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Pandemic Diary XIII

It's been almost two months since I added to my Pandemic Diary. I suppose I should not be allowed to call this a diary, since the etymology of "diary" is the same as "daily." A true diary should be a daily account, and this is far from that. "Journal" would be equally inappropriate, since the root of that word is from the French, "jour," meaning "day."

But does it really matter? Life is boring enough when living through a pandemic and avoiding a lot of in-person social interaction that writing about the etymology of "diary" actually seems mildly entertaining.

Life in Mexico seems increasingly more normal. Taking precautions (wearing a mask, avoiding close contact, frequent hand-washing and hand sanitizer, and getting your temperature taken before entering grocery stores and restaurants) is actually beginning to seem normal. Playing bridge online, instead of in person, feels normal. Sitting at home feels normal.

At the same time, more and more daily activities are resuming. Movie theaters and live theaters are getting the green light to reopen. I seem people taking spin class at a gym near my house. And walking around town, life seems fairly normal. People gather (albeit in small numbers) in cafes, in the plaza and on the malecon.

I have gone to a friend's house for dinner. I've eaten at a restaurant with a friend. And tomorrow night I have plans to go hear live music with a friend at a restaurant. All of this requires trusting other people. Perhaps I will regret doing so.

Now that the US presidential election is just two months away, I am increasingly distracted and anxiety-ridden by thinking about that. The prospect of four more years is so horrifying and yet feels so possible. I am astonished that so many people still seem to support the current occupant, or still see him as the lesser of two evils. The unthinkable has become normal in the US. Kind of like how life in a pandemic becomes increasingly normal.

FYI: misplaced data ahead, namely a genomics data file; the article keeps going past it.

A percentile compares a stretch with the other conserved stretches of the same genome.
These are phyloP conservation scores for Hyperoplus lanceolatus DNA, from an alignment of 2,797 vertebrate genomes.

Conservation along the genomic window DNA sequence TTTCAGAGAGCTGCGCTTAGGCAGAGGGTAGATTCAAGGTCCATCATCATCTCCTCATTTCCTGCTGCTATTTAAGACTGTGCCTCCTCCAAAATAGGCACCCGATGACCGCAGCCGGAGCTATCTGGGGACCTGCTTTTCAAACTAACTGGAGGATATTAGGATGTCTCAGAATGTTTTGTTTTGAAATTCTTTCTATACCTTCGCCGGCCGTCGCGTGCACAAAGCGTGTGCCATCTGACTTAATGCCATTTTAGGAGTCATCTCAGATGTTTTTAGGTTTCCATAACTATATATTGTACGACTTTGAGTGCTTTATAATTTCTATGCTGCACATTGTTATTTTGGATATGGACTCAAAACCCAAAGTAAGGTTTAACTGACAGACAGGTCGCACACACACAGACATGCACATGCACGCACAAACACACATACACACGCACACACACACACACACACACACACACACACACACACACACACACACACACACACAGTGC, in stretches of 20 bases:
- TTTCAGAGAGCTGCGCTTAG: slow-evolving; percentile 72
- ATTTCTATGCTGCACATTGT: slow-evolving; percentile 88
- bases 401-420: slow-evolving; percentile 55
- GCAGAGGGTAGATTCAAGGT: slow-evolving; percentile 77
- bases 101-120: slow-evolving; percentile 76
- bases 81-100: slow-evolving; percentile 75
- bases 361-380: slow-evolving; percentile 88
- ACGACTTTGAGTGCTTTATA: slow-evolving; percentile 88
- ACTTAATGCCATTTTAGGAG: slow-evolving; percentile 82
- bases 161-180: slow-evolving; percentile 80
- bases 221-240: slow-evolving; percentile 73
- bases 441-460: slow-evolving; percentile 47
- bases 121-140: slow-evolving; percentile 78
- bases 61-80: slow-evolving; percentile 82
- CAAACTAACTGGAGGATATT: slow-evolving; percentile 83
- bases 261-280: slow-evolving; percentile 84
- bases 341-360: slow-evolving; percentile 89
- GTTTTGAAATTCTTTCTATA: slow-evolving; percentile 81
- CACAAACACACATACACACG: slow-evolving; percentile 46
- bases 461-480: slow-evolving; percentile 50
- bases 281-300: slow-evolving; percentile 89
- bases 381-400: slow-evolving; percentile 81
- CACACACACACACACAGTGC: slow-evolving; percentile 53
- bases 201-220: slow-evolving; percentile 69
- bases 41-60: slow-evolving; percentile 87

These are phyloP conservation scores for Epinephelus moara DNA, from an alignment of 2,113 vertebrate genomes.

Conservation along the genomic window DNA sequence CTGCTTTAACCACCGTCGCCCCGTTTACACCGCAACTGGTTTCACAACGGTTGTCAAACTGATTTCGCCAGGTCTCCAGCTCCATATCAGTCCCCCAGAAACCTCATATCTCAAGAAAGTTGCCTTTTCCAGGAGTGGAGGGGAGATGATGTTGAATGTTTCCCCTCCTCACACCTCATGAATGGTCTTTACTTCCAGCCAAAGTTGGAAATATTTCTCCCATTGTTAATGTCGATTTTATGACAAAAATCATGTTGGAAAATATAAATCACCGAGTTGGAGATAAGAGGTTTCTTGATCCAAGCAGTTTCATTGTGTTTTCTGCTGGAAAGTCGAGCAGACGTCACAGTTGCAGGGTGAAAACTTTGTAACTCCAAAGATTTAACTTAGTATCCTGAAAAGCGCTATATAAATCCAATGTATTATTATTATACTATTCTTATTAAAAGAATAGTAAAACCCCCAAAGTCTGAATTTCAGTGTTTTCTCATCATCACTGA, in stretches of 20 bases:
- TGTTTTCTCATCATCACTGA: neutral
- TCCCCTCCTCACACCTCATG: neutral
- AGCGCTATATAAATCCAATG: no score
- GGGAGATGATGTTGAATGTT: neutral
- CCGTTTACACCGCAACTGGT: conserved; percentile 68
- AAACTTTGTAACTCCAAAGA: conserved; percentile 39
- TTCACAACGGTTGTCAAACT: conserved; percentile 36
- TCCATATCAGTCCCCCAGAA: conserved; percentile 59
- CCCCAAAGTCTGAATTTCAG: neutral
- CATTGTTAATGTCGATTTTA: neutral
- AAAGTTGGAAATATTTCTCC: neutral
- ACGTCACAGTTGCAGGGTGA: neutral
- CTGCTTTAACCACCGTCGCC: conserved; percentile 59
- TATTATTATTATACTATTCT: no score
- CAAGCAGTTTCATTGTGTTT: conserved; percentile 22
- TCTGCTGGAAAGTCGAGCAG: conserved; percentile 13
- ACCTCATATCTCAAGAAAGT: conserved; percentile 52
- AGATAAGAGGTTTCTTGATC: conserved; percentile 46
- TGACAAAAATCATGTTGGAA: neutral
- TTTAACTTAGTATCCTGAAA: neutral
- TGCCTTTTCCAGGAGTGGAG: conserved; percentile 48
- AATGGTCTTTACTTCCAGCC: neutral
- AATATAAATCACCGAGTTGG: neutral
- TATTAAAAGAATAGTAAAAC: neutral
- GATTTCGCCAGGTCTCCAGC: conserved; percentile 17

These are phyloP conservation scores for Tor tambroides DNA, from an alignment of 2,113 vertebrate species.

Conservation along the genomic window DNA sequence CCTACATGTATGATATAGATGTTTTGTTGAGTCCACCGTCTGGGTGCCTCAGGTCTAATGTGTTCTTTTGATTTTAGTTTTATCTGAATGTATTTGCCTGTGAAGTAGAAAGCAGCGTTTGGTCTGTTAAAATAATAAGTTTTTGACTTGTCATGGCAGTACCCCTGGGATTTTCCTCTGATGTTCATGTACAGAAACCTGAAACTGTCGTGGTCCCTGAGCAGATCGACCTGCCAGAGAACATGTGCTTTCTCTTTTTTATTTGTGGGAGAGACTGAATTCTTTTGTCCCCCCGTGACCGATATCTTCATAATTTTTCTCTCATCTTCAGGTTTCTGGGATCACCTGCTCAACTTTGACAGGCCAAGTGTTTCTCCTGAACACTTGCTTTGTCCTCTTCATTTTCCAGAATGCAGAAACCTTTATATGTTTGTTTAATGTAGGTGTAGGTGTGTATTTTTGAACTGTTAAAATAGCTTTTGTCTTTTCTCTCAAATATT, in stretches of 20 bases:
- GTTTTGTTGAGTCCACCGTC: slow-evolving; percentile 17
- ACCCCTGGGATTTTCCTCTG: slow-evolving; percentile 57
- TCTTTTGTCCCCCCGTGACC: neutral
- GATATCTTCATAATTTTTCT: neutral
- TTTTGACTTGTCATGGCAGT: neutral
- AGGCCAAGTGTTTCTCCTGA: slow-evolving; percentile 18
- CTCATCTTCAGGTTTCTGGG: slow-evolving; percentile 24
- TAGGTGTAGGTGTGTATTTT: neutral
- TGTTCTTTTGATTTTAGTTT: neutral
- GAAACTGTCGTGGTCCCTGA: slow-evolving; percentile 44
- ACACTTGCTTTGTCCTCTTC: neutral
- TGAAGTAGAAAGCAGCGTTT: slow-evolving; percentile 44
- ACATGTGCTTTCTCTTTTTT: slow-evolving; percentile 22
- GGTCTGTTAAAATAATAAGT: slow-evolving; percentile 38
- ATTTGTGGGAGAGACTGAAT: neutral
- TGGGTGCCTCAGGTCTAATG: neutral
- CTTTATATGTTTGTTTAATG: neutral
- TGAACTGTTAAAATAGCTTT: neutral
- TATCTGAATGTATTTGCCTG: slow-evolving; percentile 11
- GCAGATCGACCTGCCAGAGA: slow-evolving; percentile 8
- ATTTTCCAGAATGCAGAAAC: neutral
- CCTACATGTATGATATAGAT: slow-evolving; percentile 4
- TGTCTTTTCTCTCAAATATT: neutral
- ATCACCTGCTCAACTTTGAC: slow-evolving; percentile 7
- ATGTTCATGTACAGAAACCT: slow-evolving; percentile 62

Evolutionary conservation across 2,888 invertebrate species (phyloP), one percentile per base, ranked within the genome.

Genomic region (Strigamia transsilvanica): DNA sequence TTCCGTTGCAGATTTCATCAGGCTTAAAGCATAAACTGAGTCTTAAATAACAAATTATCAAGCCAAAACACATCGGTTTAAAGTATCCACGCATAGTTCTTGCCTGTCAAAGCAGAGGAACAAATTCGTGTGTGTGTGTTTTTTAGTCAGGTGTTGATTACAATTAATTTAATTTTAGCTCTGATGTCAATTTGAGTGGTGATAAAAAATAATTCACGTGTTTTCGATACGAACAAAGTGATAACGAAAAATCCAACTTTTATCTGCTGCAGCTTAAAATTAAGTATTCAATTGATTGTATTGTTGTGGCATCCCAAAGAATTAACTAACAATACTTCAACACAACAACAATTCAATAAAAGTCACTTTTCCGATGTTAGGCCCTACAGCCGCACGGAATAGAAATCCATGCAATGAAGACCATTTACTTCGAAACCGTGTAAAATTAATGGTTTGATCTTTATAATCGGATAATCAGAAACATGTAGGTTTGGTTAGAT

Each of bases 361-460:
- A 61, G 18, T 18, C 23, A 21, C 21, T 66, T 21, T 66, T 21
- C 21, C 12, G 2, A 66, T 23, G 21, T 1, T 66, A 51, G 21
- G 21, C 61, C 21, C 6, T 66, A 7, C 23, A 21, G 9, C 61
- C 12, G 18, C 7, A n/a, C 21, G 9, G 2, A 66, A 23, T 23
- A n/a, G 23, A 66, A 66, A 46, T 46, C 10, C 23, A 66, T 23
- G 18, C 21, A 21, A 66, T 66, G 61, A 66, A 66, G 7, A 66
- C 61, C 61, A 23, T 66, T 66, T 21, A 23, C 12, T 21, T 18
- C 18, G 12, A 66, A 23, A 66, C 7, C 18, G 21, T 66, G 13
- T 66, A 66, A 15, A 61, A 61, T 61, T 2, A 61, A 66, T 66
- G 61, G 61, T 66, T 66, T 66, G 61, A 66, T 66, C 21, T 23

I've blogged about the election already, and about how I fear a result unfavorable to the current occupant could be invalidated. I try to take comfort in polls, but given what happened in 2016, that's hard to do and dangerous to my mental health.

My favorite map is no longer, which simply uses the most recent polling data. I prefer the Consensus Map at That map is based on aggregated ratings from ten organizations to come up with a composite forecast.

Here's what that map shows today:

  • For Biden
    • 183 safe
    • 29 likely
    • 66 leans 
    • Total: 278
  • For the other guy
    • 88 safe
    • 37 likely
    • 44 leans
    • Total: 169
  • 91 toss-up
In order for the current occupant to be reelected, he would need to hold all 169 of the electoral votes leaning his way, all of the toss-up states, and at least 8 of the electoral votes that currently lean toward Biden.

Could this happen? Certainly!

This same site runs 25,000 data-driven simulations of the election every day. Yesterday's simulations resulted in 82.5% Biden wins, 17% disasters, and 0.5% ties. 

17% does not equal zero.

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  1. As boring as it is, time goes by quickly, hard to believe it's Sept already. Amani is here for a week, Ethel is getting scary big, I walk almost everyday sometimes with Wendy Henderson, it's been hot here, and that's all the news! :)


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